The Republican contest in this presidential election, as in many before, is between degrees of small-government-ism. To be sure, the party wasn’t always the party of “government is the problem.” Lincoln, T. Roosevelt, and Eisenhower oversaw extensive expansion of governmental programs to help the little guy get a leg up. Richard Nixon used federal power to desegregate schools and establish the Environmental Protection Agency. He supported the Occupational Safety and Health Administration and proposed the federalization of Medicaid, federal support for HMOs, and comprehensive health care reform that included a private health insurance employer mandate.

But since the 1980s, small government-ism has been the party’s rallying cry. For one thing, today’s Republicans—contra Nixon—oppose mandates in health insurance. Voters can choose candidates who want to make government somewhat smaller, reducing taxes and de-regulating business and banking to prod growth and jobs. Or they can vote for candidates who pledge to make government, as Rand Paul said in last week’s debate, “really really small.” Paul lambasted even Marco Rubio’s support for the child tax credit on the grounds that it’s “liberal spending.”

Oddly enough, however, for the party of conservative values, a prime principle of conservatism has slipped from view. The idea that government should govern lightly—the idea of political freedom itself–rests on the notion that people have the values and ethics to govern themselves. That is, to advance not only their own interests but the societal good. As T. Roosevelt said, his policies on labor and capital “are reducible to my favorite formula—a square deal for every man.” In 1911 he identified, “the great movement of our day, the progressive nationalist movement against special privilege.”

So light government and political freedom is not the liberty to do just anything or to enrich oneself.

The great eighteenth-century conservative Edmund Burke put it this way: “The effect of liberty to individuals is, that they may do as they please: we ought to see what it will please them to do, before we risk congratulations.” What he thought we should be pleased to do is take responsibility for all in society, not just the high-born and monied. He attacked corruption in government and in the powerful East India Company and sought to improve the wretched conditions in Ireland and among British workers.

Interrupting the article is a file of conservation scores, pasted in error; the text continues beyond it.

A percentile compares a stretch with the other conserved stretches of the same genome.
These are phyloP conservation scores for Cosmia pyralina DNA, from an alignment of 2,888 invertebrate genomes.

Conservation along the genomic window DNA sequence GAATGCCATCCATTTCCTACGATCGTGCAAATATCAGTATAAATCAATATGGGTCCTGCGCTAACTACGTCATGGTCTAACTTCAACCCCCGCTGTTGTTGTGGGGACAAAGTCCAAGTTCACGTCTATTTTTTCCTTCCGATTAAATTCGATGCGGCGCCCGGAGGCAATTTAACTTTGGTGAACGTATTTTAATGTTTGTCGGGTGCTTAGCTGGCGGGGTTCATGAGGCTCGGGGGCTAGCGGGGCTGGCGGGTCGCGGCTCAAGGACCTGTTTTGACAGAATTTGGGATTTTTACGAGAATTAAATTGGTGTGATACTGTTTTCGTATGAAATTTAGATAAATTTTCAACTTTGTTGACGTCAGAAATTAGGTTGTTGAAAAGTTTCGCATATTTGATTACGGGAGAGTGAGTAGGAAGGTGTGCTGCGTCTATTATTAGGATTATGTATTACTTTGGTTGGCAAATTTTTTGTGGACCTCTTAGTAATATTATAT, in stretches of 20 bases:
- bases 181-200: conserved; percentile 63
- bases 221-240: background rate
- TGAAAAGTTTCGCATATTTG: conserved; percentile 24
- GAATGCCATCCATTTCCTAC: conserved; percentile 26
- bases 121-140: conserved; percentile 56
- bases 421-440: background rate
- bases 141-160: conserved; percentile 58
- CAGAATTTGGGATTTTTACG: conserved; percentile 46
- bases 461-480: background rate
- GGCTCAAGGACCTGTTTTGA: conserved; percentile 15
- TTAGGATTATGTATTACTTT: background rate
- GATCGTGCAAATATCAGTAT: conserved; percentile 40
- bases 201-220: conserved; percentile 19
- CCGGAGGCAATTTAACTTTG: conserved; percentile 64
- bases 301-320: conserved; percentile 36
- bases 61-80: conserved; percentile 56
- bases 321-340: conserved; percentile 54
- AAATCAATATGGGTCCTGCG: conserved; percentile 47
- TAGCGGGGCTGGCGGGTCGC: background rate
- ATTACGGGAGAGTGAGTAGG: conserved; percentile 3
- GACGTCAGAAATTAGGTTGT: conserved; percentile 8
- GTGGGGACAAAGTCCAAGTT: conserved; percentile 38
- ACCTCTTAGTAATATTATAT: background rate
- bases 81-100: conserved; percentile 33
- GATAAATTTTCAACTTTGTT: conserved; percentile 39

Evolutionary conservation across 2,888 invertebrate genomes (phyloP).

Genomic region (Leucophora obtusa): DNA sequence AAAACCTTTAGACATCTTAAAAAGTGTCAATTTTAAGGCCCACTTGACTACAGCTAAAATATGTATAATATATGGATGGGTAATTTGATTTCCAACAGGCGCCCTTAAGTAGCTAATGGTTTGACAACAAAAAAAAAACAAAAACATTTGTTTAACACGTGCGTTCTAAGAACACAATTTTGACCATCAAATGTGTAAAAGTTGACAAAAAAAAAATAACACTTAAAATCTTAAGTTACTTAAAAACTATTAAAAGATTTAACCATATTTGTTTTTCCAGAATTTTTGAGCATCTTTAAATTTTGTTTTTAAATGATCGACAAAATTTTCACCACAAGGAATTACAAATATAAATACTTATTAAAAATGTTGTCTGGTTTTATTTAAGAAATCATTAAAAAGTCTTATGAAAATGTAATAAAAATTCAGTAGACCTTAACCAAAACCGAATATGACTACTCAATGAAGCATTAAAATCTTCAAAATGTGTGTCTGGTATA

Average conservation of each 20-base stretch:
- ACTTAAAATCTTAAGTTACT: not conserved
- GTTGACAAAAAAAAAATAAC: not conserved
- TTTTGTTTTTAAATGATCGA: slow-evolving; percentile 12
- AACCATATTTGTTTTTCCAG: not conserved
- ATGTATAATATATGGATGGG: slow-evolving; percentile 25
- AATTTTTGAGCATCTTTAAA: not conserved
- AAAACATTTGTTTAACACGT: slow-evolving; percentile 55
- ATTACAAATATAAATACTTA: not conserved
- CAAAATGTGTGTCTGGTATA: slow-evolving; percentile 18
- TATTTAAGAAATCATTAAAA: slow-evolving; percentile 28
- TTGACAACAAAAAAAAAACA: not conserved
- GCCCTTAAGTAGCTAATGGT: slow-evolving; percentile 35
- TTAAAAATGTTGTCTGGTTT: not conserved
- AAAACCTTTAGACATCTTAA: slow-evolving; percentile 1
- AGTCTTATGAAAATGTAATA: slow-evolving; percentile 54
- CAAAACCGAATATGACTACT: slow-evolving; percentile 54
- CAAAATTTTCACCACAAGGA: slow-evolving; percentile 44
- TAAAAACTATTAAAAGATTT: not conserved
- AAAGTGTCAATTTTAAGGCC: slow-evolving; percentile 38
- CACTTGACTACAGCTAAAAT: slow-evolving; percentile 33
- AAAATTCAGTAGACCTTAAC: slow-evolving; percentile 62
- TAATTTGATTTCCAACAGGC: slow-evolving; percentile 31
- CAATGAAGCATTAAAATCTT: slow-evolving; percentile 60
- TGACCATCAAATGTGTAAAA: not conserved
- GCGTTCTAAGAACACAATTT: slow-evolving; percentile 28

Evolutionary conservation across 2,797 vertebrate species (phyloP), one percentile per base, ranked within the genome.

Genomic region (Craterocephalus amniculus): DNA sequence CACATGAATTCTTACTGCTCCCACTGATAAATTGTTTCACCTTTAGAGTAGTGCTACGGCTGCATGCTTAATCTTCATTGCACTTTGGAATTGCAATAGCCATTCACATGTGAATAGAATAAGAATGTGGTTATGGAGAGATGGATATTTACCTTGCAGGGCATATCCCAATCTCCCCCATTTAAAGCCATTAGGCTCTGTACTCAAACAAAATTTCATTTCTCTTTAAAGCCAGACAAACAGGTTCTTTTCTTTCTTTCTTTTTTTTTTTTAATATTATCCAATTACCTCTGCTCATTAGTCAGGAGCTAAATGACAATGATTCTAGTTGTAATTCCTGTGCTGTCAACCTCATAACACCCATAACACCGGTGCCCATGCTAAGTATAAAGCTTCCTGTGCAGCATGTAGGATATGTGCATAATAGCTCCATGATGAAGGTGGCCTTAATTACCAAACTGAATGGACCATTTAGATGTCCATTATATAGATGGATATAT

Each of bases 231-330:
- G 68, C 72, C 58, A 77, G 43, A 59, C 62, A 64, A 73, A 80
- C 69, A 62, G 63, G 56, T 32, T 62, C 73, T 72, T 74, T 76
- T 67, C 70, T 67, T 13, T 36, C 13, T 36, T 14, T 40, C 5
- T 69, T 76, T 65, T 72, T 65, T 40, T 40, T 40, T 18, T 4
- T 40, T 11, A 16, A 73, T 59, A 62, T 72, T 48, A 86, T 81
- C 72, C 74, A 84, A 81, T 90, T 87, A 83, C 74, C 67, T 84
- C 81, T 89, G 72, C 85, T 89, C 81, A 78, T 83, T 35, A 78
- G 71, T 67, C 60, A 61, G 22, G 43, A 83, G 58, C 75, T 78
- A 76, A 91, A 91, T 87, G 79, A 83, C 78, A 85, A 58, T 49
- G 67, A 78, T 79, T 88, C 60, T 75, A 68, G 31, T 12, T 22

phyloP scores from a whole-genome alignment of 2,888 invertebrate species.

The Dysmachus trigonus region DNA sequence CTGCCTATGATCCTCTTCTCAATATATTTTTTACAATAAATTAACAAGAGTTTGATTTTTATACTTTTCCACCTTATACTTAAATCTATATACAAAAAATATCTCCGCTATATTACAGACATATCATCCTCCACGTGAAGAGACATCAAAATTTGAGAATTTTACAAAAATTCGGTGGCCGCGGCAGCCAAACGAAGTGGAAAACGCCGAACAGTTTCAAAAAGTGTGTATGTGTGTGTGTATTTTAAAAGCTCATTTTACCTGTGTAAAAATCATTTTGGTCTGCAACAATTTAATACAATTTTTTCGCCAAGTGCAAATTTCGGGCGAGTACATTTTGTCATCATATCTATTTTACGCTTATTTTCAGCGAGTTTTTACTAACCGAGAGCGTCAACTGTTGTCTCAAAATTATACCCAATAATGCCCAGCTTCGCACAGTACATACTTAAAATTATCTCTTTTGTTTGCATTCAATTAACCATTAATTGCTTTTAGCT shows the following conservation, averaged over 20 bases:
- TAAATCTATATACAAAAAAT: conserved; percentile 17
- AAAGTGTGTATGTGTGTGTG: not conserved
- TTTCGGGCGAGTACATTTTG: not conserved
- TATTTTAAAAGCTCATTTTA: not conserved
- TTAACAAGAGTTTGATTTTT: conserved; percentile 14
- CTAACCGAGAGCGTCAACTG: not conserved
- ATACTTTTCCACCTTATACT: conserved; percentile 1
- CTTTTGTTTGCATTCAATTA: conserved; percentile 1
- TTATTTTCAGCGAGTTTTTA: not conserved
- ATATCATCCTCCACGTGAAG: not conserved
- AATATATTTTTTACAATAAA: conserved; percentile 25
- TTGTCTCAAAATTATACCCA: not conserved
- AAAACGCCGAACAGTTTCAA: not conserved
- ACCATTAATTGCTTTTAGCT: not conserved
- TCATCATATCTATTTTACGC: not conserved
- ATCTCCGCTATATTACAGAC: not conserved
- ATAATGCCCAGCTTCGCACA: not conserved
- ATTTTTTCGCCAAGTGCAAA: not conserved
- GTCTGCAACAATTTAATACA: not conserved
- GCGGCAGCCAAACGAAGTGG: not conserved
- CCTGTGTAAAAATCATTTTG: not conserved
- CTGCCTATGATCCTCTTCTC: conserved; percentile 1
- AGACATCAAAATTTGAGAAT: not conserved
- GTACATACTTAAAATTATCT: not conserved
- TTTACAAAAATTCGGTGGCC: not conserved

The idea that light regulation comes with societal responsibility goes back to John Locke, whose criteria for self-government grounds our Declaration of Independence, and to the economic guru of the Republican party, Adam Smith. Smith hailed open markets as a way to get commoners up the economic ladder after they’d been dispossessed of land and driven to abysmal, impoverishing factory work. But he insisted that markets flourish when they’re based on “virtue” and responsibility for the commons so that top-down control is not needed. Honesty, discipline, promise-keeping, deferred gratification, thrift, patience, and cooperation develop, he held, in families, communities, and churches, and without them markets collapse into a saturnalia of chaotic greed.

In markets as in all of society, Smith wrote, each of us should “endeavor, as much as he can, to put himself in the situation of the other, and to bring home to himself every little circumstance of distress which can possibly occur to the sufferer.”

So with the Republican cry for de-regulation and freedom from government, one would expect an accompanying program of ethics and responsibility. But in the race to smallest government, that’s fallen aside as though de-regulation alone were enough. Smith, who saw markets flourishing only with virtue, would be surprised.

Interestingly, Ohio governor John Kasich has some ideas about it.

One is that our financial sector runs on too much greed. During last week’s debate Kasich cited the philosopher and theologian Michael Novak, saying that Wall Street needs ethics to continue to operate. He would require increased capital reserves (as would Jeb Bush) and decreases in high-risk investment instruments. To run the country from the “bottom up,” he notes, we need “responsibility” in business and public policy, learned in family and community.

Now that’s Burke-Smith republicanism.

Kasich supports balancing the budget and lowering corporate taxes to promote growth and to encourage companies to bring profits earned overseas back to the U.S. But he also supports training those at the bottom for meaningful work. He wants secure border controls but also a legal means for law-abiding undocumented immigrants to pay a penalty, stay here, and work. To back up this policy, he cites Ronald Reagan, the most popular Republican president in recent history.

As England’s markets grew increasingly unregulated, Adam Smith’s critique sharpened: capitalism without morals, he wrote, makes workers dull, destroys communities, vitiates morality, fosters anonymous cities, and allows the flamboyant rich to corrupt all.

Sounds like worthwhile reading for anyone promoting self-government and freedom.